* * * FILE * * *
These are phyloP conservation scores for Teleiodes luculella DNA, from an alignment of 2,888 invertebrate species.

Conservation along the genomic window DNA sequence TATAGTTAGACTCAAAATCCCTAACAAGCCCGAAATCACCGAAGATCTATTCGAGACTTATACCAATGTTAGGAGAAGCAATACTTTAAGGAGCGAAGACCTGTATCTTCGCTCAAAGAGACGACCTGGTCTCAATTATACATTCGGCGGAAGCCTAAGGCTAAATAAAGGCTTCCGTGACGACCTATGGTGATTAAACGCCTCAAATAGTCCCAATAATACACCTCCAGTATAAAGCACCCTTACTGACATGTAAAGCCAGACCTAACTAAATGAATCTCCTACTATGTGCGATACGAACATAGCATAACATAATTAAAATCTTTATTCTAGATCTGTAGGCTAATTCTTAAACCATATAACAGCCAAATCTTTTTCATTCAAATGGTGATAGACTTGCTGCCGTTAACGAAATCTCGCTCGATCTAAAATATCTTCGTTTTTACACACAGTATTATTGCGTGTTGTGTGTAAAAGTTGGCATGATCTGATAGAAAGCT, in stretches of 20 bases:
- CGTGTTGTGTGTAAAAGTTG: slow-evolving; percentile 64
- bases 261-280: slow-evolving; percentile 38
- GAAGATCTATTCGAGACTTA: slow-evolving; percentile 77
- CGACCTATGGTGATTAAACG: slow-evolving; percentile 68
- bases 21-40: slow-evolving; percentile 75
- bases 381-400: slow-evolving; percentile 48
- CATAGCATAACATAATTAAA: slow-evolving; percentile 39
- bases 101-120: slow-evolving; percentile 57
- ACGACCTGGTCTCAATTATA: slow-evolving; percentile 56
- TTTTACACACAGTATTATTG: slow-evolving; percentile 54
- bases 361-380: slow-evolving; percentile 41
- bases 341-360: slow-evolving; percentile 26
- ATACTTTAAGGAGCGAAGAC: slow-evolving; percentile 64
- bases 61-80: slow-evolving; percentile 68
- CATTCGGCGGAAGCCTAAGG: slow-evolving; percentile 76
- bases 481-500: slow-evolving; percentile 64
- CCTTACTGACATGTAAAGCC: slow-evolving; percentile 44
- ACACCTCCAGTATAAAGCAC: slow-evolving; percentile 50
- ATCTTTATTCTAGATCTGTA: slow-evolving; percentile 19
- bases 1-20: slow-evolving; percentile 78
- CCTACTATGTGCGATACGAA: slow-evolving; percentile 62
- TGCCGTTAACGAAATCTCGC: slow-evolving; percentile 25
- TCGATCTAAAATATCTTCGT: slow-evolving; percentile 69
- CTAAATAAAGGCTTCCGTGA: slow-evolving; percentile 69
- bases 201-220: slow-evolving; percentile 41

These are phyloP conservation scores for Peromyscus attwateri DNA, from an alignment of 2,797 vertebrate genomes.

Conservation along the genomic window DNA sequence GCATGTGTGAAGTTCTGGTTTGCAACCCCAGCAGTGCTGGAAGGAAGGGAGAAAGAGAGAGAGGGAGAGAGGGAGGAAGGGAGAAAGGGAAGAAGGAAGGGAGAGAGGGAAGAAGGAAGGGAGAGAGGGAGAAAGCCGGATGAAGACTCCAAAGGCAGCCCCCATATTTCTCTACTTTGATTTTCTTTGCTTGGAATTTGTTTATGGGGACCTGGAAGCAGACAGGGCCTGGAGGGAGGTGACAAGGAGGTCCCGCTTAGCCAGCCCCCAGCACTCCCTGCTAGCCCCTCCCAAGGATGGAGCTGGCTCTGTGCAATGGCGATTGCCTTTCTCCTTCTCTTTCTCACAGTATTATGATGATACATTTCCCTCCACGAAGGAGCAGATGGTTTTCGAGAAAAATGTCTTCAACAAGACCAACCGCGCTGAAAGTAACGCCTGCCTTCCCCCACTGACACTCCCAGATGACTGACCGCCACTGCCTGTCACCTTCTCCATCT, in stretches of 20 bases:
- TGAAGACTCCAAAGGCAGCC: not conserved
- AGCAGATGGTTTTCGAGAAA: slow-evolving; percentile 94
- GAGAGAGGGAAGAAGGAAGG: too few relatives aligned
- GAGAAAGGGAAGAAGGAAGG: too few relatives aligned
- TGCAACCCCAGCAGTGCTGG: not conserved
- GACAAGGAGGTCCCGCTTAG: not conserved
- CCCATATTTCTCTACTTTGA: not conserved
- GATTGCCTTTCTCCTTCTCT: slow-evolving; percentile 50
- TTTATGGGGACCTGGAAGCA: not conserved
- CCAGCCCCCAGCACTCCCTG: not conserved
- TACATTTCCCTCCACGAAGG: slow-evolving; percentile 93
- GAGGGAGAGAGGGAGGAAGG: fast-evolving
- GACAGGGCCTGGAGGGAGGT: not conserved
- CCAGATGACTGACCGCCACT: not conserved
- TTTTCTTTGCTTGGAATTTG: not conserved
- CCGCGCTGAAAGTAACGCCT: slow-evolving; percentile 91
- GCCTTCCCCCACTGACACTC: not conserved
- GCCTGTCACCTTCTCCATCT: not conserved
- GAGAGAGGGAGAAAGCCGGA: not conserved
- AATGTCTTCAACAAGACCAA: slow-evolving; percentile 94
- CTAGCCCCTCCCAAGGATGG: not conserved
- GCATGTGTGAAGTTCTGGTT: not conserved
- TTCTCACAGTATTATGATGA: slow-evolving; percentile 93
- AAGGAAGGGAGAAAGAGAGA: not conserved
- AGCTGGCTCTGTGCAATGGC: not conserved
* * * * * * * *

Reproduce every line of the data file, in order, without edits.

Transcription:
These are phyloP conservation scores for Teleiodes luculella DNA, from an alignment of 2,888 invertebrate species.

Conservation along the genomic window DNA sequence TATAGTTAGACTCAAAATCCCTAACAAGCCCGAAATCACCGAAGATCTATTCGAGACTTATACCAATGTTAGGAGAAGCAATACTTTAAGGAGCGAAGACCTGTATCTTCGCTCAAAGAGACGACCTGGTCTCAATTATACATTCGGCGGAAGCCTAAGGCTAAATAAAGGCTTCCGTGACGACCTATGGTGATTAAACGCCTCAAATAGTCCCAATAATACACCTCCAGTATAAAGCACCCTTACTGACATGTAAAGCCAGACCTAACTAAATGAATCTCCTACTATGTGCGATACGAACATAGCATAACATAATTAAAATCTTTATTCTAGATCTGTAGGCTAATTCTTAAACCATATAACAGCCAAATCTTTTTCATTCAAATGGTGATAGACTTGCTGCCGTTAACGAAATCTCGCTCGATCTAAAATATCTTCGTTTTTACACACAGTATTATTGCGTGTTGTGTGTAAAAGTTGGCATGATCTGATAGAAAGCT, in stretches of 20 bases:
- CGTGTTGTGTGTAAAAGTTG: slow-evolving; percentile 64
- bases 261-280: slow-evolving; percentile 38
- GAAGATCTATTCGAGACTTA: slow-evolving; percentile 77
- CGACCTATGGTGATTAAACG: slow-evolving; percentile 68
- bases 21-40: slow-evolving; percentile 75
- bases 381-400: slow-evolving; percentile 48
- CATAGCATAACATAATTAAA: slow-evolving; percentile 39
- bases 101-120: slow-evolving; percentile 57
- ACGACCTGGTCTCAATTATA: slow-evolving; percentile 56
- TTTTACACACAGTATTATTG: slow-evolving; percentile 54
- bases 361-380: slow-evolving; percentile 41
- bases 341-360: slow-evolving; percentile 26
- ATACTTTAAGGAGCGAAGAC: slow-evolving; percentile 64
- bases 61-80: slow-evolving; percentile 68
- CATTCGGCGGAAGCCTAAGG: slow-evolving; percentile 76
- bases 481-500: slow-evolving; percentile 64
- CCTTACTGACATGTAAAGCC: slow-evolving; percentile 44
- ACACCTCCAGTATAAAGCAC: slow-evolving; percentile 50
- ATCTTTATTCTAGATCTGTA: slow-evolving; percentile 19
- bases 1-20: slow-evolving; percentile 78
- CCTACTATGTGCGATACGAA: slow-evolving; percentile 62
- TGCCGTTAACGAAATCTCGC: slow-evolving; percentile 25
- TCGATCTAAAATATCTTCGT: slow-evolving; percentile 69
- CTAAATAAAGGCTTCCGTGA: slow-evolving; percentile 69
- bases 201-220: slow-evolving; percentile 41

These are phyloP conservation scores for Peromyscus attwateri DNA, from an alignment of 2,797 vertebrate genomes.

Conservation along the genomic window DNA sequence GCATGTGTGAAGTTCTGGTTTGCAACCCCAGCAGTGCTGGAAGGAAGGGAGAAAGAGAGAGAGGGAGAGAGGGAGGAAGGGAGAAAGGGAAGAAGGAAGGGAGAGAGGGAAGAAGGAAGGGAGAGAGGGAGAAAGCCGGATGAAGACTCCAAAGGCAGCCCCCATATTTCTCTACTTTGATTTTCTTTGCTTGGAATTTGTTTATGGGGACCTGGAAGCAGACAGGGCCTGGAGGGAGGTGACAAGGAGGTCCCGCTTAGCCAGCCCCCAGCACTCCCTGCTAGCCCCTCCCAAGGATGGAGCTGGCTCTGTGCAATGGCGATTGCCTTTCTCCTTCTCTTTCTCACAGTATTATGATGATACATTTCCCTCCACGAAGGAGCAGATGGTTTTCGAGAAAAATGTCTTCAACAAGACCAACCGCGCTGAAAGTAACGCCTGCCTTCCCCCACTGACACTCCCAGATGACTGACCGCCACTGCCTGTCACCTTCTCCATCT, in stretches of 20 bases:
- TGAAGACTCCAAAGGCAGCC: not conserved
- AGCAGATGGTTTTCGAGAAA: slow-evolving; percentile 94
- GAGAGAGGGAAGAAGGAAGG: too few relatives aligned
- GAGAAAGGGAAGAAGGAAGG: too few relatives aligned
- TGCAACCCCAGCAGTGCTGG: not conserved
- GACAAGGAGGTCCCGCTTAG: not conserved
- CCCATATTTCTCTACTTTGA: not conserved
- GATTGCCTTTCTCCTTCTCT: slow-evolving; percentile 50
- TTTATGGGGACCTGGAAGCA: not conserved
- CCAGCCCCCAGCACTCCCTG: not conserved
- TACATTTCCCTCCACGAAGG: slow-evolving; percentile 93
- GAGGGAGAGAGGGAGGAAGG: fast-evolving
- GACAGGGCCTGGAGGGAGGT: not conserved
- CCAGATGACTGACCGCCACT: not conserved
- TTTTCTTTGCTTGGAATTTG: not conserved
- CCGCGCTGAAAGTAACGCCT: slow-evolving; percentile 91
- GCCTTCCCCCACTGACACTC: not conserved
- GCCTGTCACCTTCTCCATCT: not conserved
- GAGAGAGGGAGAAAGCCGGA: not conserved
- AATGTCTTCAACAAGACCAA: slow-evolving; percentile 94
- CTAGCCCCTCCCAAGGATGG: not conserved
- GCATGTGTGAAGTTCTGGTT: not conserved
- TTCTCACAGTATTATGATGA: slow-evolving; percentile 93
- AAGGAAGGGAGAAAGAGAGA: not conserved
- AGCTGGCTCTGTGCAATGGC: not conserved